Conclusions: This sighting represents the only occurrence of common bottlenose dolphins recorded in Canadian Pacific waters and, to our knowledge, is the most northerly record for this species in the eastern North Pacific. It is also the first sighting record of false killer whales in non-coastal waters in British Columbia, Canada. The occurrence of both species may be associated with a prolonged period of warming in offshore regions of the
eastern North Pacific.
Towers, J. R., Tixier, P., Ross, K. A., Bennett, J., Arnould, J. P. Y., Pitman, R. L., and Durban, J. W. 2018. Movements and dive behaviour of a tooth fish-depredating killer and sperm whale. ICES Journal of Marine Science 76: 298-311.
Depredation of demersal longlines by killer and sperm whales is a widespread behaviour that impacts fisheries and whale populations. To better understand how depredating whales behave in response to fishing activity, we deployed satellite-linked location and dive profile tags on a sperm and killer whale that were depredating Patagonian toothfish from commercial longlines off South Georgia. The sperm and killer whale followed one fishing vessel for >180 km and >300 km and repeatedly depredated when longlines were being retrieved over periods of 6 and
7 d, respectively. Their behaviours were also sometimes correlated with the depths and locations of deployed gear. They both dove significantly deeper and faster when depredating compared with when foraging naturally. The killer whale dove >750m on five occasions while depredating (maximum: 1087 m), but these deep dives were always followed by long periods (3.9–4.6 h) of shallow (<100 m) diving. We hypothesize that energetically and physiologically costly dive behaviour while depredating is driven by intra- and inter-specific competition due to the limited availability of this abundant resource.
Towers, J. R., Hallé, M. J., Symonds, H. K., Sutton, G. J., Morton, A. B., Spong, P., Borrowman, J. P., and Ford, J. K. B. 2018. Infanticide in a mammal-eating killer whale population. Scientific Reports 8: 4366.
Infanticide can be an extreme result of sexual conflict that drives selection in species in which it occurs. It is a rarely observed behaviour but some evidence for its occurrence in cetaceans exists in three species of dolphin. Here we describe observations of an adult male killer whale (Orcinus orca) and his postreproductive mother killing a neonate belonging to an unrelated female from the same population in the North Pacific. This is the first account of infanticide reported in killer whales and the only case committed jointly by an adult male and his mother outside of humans. Consistent with findings in other social mammals, we suggest that infanticide is a sexually selected behaviour in killer whales that could provide subsequent mating opportunities for the infanticidal male and thereby provide inclusive fitness benefits for his mother.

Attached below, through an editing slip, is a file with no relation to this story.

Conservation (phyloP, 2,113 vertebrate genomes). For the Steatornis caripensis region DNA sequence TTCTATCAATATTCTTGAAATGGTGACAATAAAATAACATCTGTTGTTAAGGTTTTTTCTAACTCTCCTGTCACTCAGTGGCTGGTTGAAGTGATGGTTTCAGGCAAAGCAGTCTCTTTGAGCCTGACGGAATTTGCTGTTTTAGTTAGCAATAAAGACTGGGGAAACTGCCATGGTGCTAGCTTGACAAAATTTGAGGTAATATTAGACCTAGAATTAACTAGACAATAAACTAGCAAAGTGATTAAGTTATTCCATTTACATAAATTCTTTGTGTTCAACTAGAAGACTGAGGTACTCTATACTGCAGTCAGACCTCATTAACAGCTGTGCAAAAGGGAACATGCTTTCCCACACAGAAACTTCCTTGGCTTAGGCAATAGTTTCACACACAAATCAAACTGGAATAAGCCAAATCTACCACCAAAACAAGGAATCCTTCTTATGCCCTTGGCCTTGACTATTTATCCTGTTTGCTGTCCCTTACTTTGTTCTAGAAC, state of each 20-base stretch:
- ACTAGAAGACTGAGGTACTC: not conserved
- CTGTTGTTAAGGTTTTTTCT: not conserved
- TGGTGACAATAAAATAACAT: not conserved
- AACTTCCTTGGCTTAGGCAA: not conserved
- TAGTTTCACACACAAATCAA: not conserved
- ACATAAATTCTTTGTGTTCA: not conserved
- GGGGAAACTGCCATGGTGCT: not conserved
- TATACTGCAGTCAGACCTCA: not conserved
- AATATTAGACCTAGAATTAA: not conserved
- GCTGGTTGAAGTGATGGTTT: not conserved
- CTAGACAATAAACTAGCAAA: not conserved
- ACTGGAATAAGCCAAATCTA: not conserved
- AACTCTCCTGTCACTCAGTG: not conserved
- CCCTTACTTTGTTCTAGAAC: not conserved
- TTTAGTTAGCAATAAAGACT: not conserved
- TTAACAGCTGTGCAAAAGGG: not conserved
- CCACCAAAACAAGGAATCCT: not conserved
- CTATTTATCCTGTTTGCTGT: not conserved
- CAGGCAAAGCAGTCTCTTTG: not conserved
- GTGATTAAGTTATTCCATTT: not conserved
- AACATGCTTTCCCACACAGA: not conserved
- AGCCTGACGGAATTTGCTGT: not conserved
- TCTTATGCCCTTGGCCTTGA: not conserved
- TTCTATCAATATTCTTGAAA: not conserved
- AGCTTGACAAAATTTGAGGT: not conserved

The minke whale (Balaenoptera acutorostrata) is a small species of baleen whale with a cosmopolitan distribution. Despite extensive study on the vocalizations of other balaenopterids, the acoustic repertoire of minke whales is not well known. Individuals of the North Pacific subspecies (B. acutorostrata scammoni) produce unique vocalizations (‘boings’) during their putative breeding season from fall to spring. However, no vocalizations have been previously reported for this subspecies in any eastern North Pacific feeding ground. We present two call types recorded in the presence of six minke whales, two of which were confirmed as female, in Cormorant Channel, British Columbia, Canada, during the summer of 2012. The calls consist of downsweeps and pulse chains. These call types share some characteristics with calls described elsewhere, although they are not identical to similar call types observed for other populations. Calling rates for minke whales in this study region are very low compared to those reported for this subspecies on its putative breeding grounds, as well as for other subspecies on their feeding grounds. We propose predation risk, sexual segregation and acoustic masking as potential causes of the low calling rates observed for minke whales in Cormorant Channel.